Drug product liability 10

Scalia – majority opinion

 

What does unavoidable mean in Justice Scalia’s mind? Do you find Justice Scalia’s textual analysis persuaive? The “floodgates” argument? Is it relevant that for twenty five years nobody suggested the NCVIA preempted vaccine design defect claims?

What place does this have in Sotomayor’s argument?

"The FDA does not claim to review products for optimal design . . . . FDA review thus asks less of drug . . . manufacturers than the common law of products liability asks of other kinds of manufacturers"

Sotomayor, dissenting in Bruesewitz

"[A] side effect is 'unavoidable' . . . where there is no feasible alternative design that would eliminate the side effect of the vaccine without compromising its cost and utility."

Scalia – majority opinion  We doubt that Congress would introduce such an amorphous test by implication when it otherwise micromanages vaccine manufacturers.  We have no idea how much more expensive an alternative design can be before it "compromis[es]" a vaccine's cost or how much efficacy an alternative design can sacrifice to improve safety. Neither does the dissent.  Should we treat vaccines differently from other products?

Bruesewitz – Breyer, concurring

To allow a jury in effect to second-guess those determinations is to substitute less expert for more expert judgment, thereby threatening manufacturers with liability (indeed, strict liability) in instances where any conflict between experts and nonexperts is likely to be particularly severe -- instances where Congress intended the contrary. What determination? Who is the designer?

Policy preferences

Justice Breyer finds the textual question to be very close. Policy preferences come to the fore in the case of statutory ambiguity. What are the policy preferences that can be gleaned from each of the three opinions?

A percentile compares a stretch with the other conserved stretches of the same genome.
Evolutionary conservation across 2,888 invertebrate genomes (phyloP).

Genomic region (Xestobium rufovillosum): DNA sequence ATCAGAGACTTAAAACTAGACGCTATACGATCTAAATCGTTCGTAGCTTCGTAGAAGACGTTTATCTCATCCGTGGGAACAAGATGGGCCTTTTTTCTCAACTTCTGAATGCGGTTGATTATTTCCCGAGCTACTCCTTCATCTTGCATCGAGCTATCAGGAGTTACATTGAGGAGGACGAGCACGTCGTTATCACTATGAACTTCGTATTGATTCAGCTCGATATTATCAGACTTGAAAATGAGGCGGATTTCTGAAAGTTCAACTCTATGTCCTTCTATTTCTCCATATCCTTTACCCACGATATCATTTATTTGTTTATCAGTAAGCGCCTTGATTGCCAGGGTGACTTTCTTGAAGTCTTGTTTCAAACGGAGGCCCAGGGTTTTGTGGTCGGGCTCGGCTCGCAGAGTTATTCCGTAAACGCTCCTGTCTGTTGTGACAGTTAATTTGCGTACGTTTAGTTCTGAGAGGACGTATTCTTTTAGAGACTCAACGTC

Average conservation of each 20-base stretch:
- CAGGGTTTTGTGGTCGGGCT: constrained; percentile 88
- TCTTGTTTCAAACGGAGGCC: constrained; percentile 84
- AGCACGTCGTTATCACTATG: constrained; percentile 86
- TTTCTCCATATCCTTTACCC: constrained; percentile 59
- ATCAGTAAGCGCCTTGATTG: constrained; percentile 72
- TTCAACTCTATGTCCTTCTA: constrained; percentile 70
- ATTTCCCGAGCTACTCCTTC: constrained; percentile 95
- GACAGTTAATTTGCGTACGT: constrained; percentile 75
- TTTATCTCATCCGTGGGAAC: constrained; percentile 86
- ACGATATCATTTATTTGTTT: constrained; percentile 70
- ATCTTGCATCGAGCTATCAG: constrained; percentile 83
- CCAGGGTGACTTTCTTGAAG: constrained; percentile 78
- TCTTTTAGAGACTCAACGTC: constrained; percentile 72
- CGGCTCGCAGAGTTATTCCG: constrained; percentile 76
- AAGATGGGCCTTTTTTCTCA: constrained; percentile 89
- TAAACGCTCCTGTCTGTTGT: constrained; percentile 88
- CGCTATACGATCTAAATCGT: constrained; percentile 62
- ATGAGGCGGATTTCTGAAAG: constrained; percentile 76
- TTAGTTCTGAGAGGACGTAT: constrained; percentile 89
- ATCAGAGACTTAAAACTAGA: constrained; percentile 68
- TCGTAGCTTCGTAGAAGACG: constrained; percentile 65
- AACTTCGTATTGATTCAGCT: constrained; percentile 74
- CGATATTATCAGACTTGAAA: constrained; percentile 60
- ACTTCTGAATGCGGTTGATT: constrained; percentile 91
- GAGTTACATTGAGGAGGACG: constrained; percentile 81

Is the split among courts relevant to gleaning Congress’s intent?

As Scalia states - courts were divided about comment k in 1986. A plurality proceeded on a case by case basis to decide if the side effects of a drug or vaccine or other biologic are unavoidable. The California Supreme Court - held that drugs as a category are unavoidably unsafe and therefore cannot be defective (other than warning or mfg defects).

Is fear of groundless tort actions relevant to how the NCVIA should be construed?

In recent years many people have blamed vaccination for causing autism and other ill health effects. The scientific consensus is that there is no relationship between vaccines and autism. Recent outbreaks of measles and mumps have been attributed to parents who have refused to vaccinate their children.

FDA’s Limitations

Is it relevant to the question before the Court that the FDA is “chronically underfunded” as Justice Sotomayor observes, and the Court noted in Wyeth v. Levine?

Vaccine injury compensation options

Swine flu model: U.S.A. insures all vaccines under FTCA No fault compensation for all side-effects of mandatory vaccines NCVIA (tort option for warning or mfg defect only) Administrative compensation preempting all tort actions as in smallpox vaccine Leave it to state tort actions

Is European experience relevant to drug or device liability?

Professors Twerksi and Henderson argue that plaintiff should have to prove that the FDA would have approved the alternative safer design. Should a jury be allowed to consider evidence of approval and use in Europe where strong databases allow sophisticated analysis of the safety and effectiveness of drugs and medical devices?